A new study has tried to explain why some boys are more likely to be troublesome during their adulthood.
Using the hi-tech tools of a new field called neurogenetics and a few simple questions for parents, a University of Michigan researcher is beginning to understand which boys are simply being boys and which may be headed for trouble.
"When young children lie or cheat or steal, parents naturally wonder if they'll grow out of it," Luke Hyde, a U-M psychologist who is studying the development and treatment of antisocial behavior, said.
Hyde, a faculty associate at the U-M Institute for Social Research (ISR) and assistant professor of psychology, is speaking at ISR on November 11 on how genes, experience and the brain work together to heighten or reduce the risks that normal childhood transgressions will develop into full-blown conduct disorders in adolescence and early adulthood.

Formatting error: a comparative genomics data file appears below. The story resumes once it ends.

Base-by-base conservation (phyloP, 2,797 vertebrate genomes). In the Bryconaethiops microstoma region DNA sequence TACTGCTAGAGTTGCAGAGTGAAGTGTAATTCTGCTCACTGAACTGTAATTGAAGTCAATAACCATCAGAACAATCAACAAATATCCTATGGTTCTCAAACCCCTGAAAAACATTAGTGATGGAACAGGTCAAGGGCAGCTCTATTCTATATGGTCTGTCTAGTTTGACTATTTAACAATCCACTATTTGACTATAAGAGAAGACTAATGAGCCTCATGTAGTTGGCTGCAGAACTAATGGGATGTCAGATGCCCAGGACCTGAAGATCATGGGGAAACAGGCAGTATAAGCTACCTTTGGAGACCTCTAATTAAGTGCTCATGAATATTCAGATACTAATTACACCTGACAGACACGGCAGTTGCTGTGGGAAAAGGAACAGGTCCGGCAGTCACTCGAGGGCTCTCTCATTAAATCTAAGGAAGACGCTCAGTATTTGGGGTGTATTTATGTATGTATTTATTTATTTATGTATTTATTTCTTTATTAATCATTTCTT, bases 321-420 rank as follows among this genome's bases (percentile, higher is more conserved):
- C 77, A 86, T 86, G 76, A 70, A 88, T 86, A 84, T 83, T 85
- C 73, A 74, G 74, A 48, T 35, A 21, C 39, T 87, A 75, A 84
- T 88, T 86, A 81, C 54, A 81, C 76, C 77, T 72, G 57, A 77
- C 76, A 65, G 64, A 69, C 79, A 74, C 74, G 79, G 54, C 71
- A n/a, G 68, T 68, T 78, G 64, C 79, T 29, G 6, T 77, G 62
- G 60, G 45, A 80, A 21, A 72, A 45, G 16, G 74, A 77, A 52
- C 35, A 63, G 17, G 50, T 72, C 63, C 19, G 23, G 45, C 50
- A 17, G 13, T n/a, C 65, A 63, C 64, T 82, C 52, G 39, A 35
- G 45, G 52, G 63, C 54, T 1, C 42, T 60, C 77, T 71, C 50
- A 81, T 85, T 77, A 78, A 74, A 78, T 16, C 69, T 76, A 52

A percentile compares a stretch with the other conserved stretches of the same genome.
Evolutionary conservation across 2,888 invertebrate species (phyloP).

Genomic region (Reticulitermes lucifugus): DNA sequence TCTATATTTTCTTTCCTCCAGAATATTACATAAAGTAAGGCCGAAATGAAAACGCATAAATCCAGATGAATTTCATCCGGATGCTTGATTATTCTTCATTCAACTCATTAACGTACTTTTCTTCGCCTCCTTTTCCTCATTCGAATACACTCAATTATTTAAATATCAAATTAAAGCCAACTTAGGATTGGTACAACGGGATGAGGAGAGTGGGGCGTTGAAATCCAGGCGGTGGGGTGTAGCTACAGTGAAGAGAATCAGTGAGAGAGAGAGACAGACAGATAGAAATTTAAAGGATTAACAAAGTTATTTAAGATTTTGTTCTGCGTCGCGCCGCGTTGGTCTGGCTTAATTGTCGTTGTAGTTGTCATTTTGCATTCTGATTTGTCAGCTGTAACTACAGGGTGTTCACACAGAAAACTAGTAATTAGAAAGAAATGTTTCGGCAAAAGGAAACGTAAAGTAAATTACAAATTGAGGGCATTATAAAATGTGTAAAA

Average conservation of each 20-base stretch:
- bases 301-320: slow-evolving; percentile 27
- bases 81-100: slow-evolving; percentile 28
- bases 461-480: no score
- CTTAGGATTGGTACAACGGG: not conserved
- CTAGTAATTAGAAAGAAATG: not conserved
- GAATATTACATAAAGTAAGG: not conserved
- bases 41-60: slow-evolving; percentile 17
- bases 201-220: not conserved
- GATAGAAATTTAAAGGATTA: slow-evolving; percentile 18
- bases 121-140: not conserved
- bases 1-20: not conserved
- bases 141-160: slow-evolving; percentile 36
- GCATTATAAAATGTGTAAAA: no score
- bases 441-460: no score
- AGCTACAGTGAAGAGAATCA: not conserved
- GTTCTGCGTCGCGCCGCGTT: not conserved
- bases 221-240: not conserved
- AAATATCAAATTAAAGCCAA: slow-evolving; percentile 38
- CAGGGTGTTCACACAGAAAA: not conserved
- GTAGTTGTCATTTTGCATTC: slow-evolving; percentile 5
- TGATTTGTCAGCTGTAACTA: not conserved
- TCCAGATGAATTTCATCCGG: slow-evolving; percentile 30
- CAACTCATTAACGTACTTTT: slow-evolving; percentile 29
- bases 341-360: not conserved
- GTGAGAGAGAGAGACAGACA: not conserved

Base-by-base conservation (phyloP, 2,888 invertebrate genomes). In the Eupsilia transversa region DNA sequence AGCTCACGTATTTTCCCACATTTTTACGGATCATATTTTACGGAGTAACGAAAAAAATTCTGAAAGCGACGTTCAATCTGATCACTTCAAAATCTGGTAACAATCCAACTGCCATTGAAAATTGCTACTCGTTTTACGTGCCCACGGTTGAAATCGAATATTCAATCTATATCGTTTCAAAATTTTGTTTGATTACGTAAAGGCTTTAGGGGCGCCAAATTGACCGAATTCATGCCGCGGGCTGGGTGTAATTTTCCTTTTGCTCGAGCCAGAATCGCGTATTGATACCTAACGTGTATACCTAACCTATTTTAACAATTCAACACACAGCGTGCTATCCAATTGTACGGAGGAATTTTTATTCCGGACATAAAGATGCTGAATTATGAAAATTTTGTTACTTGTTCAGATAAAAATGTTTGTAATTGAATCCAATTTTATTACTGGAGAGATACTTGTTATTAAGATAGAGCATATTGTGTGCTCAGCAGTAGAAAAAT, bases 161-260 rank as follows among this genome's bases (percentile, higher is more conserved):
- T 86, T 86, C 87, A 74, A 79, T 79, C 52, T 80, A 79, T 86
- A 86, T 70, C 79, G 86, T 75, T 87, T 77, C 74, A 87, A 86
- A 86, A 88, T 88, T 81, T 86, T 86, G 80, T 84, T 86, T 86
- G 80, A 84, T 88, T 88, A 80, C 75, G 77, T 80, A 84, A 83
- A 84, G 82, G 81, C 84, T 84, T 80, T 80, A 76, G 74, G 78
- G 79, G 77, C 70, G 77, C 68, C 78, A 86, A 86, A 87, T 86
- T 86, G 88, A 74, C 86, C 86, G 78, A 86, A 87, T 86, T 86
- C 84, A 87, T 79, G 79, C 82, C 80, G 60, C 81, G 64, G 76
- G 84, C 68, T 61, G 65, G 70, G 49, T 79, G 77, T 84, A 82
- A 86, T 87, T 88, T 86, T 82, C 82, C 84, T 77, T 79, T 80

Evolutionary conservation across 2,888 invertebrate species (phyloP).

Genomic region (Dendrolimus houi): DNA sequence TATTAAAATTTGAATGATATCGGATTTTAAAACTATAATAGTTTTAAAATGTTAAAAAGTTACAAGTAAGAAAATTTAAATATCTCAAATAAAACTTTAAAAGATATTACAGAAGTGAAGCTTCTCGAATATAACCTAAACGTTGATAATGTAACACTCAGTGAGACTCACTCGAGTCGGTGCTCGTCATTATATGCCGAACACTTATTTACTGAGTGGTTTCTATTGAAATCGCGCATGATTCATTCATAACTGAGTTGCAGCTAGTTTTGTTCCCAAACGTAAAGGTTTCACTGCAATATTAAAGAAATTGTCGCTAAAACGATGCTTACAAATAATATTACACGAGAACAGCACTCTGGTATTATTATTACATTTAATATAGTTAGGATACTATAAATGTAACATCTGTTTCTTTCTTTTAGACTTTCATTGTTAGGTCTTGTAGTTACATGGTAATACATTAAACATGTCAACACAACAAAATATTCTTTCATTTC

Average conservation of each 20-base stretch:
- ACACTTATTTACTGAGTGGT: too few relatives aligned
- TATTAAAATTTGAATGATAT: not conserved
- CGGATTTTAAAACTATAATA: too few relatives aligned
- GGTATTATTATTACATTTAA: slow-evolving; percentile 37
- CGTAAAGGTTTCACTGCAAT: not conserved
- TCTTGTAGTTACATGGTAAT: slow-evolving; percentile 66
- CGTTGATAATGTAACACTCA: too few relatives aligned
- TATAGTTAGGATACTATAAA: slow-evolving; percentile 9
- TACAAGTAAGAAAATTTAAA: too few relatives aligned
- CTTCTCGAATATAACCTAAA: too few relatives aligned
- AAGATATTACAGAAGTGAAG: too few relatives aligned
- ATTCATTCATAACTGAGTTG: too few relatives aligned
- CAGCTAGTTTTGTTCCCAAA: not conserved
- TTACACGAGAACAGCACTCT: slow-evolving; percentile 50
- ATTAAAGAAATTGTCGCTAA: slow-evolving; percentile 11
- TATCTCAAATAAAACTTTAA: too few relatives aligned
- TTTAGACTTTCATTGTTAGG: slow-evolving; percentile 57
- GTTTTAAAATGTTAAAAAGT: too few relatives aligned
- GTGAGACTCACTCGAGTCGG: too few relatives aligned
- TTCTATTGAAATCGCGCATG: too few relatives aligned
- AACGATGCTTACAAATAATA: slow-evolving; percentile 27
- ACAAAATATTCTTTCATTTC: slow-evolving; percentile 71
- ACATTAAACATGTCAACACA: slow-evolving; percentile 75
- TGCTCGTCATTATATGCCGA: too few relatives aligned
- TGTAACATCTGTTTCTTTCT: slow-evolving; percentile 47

His talk is part of the ISR Research Center for Group Dynamics seminar series on violence and aggression, and is free and open to the public.
"The lifetime prevalence of conduct disorder is around 10 percent, and even higher in males and low-income populations," Hyde said.
"The total cost to society is enormous, since these behaviors are often chronic, lasting through adulthood," he added.